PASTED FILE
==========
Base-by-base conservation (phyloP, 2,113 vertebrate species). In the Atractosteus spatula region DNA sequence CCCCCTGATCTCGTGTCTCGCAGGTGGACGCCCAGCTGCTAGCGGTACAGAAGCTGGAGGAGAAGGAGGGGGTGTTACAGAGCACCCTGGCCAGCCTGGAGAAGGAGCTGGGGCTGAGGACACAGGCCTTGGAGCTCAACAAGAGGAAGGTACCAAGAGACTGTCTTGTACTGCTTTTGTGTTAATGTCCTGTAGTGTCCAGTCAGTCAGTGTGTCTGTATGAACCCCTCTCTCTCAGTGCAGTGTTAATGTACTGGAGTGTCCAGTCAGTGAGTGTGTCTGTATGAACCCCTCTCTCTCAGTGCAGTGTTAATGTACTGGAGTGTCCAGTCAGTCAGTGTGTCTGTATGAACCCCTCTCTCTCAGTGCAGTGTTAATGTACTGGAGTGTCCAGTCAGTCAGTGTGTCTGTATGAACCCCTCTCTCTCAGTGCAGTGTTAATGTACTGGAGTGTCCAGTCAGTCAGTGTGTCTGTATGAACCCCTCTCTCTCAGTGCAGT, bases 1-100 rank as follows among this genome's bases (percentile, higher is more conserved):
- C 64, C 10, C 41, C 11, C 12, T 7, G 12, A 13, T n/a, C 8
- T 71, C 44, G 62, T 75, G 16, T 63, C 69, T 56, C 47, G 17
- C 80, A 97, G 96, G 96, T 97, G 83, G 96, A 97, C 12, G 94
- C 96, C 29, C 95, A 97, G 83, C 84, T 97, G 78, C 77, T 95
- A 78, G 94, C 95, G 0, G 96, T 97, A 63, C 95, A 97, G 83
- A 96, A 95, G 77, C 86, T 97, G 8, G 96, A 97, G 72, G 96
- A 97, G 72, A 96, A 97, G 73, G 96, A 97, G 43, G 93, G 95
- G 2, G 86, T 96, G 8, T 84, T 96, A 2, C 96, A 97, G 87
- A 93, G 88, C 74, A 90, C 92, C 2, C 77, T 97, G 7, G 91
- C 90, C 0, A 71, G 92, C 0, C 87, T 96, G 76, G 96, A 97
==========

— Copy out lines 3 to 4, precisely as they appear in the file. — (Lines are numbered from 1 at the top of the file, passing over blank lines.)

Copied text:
- T 71, C 44, G 62, T 75, G 16, T 63, C 69, T 56, C 47, G 17
- C 80, A 97, G 96, G 96, T 97, G 83, G 96, A 97, C 12, G 94